7. Stir the batter to deflate it, then pour enough batter to make one waffle on to the hot iron’s grid. For my 7″ iron, it took about 3/4 cup of batter; Joy says about 1/2 cup, which probably assumes a 6″ grid. Use an offset spatula or heat-proof silicone spatula to spread the batter quickly to the edges, then close the iron and cook until the steaming starts to subside and the waffle is golden brown; this took about two and a half minutes on my iron. Serve immediately; hold in a 200 degree oven; or cool on wire racks before freezing.

* Notes:

  • The vegetable oil will help keep the waffles from drying out. It’s a tiny sacrifice of flavor for greater shelf life.
  • I’m sure this recipe will work fine if you use 4 cups of AP flour, but I like whole wheat flour for both its flavor and nutritional benefit. Not that these waffles would qualify as health food. Pastry flour is lower in protein than regular whole wheat flour and is usually ground more finely.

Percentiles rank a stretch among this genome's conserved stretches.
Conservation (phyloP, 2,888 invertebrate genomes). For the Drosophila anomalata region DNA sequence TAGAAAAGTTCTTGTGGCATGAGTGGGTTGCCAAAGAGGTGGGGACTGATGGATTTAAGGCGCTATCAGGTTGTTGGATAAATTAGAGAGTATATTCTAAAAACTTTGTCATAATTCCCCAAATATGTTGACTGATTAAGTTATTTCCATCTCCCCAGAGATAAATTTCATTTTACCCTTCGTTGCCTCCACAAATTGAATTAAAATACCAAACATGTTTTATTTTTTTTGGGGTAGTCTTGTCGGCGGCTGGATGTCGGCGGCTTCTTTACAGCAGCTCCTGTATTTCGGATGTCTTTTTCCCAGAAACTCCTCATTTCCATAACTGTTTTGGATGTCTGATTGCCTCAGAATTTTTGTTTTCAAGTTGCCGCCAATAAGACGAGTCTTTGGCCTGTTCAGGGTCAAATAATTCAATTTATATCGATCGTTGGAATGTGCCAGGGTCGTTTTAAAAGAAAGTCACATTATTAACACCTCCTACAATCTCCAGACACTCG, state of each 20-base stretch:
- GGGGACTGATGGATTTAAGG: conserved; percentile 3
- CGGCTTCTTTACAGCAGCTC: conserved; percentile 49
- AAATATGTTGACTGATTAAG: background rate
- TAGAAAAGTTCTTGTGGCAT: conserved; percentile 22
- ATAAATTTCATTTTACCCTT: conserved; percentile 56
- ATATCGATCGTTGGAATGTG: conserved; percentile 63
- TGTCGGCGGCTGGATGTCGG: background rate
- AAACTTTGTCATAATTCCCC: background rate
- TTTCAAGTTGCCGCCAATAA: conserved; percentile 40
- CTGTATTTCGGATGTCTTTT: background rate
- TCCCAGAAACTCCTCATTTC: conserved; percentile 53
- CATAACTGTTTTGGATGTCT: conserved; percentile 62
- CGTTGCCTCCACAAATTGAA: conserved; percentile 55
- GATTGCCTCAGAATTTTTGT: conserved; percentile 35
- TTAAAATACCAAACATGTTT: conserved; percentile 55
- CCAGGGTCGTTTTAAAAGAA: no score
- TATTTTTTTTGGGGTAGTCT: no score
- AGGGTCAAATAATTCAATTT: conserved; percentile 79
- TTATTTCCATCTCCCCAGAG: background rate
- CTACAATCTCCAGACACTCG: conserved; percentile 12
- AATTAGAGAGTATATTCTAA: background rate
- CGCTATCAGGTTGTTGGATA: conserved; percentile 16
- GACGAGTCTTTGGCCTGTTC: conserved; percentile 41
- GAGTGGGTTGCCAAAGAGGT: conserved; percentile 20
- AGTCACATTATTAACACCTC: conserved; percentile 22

• Instant yeast is infinitely superior to the crap they sell in packets as “active dry” or “rapid-rise” yeast. Instant yeast lasts longer – I’ve taken instant yeast that was in the fridge for over two years and baked successfully with it. It doesn’t require you to bloom it separately in liquid. And it uses less packaging than other kinds. Whole Foods sells a brick of the stuff for $5, so if you use yeast even a dozen times a year it’ll save you money. Just dump the contents of the bag into an airtight container and stick it in your refrigerator.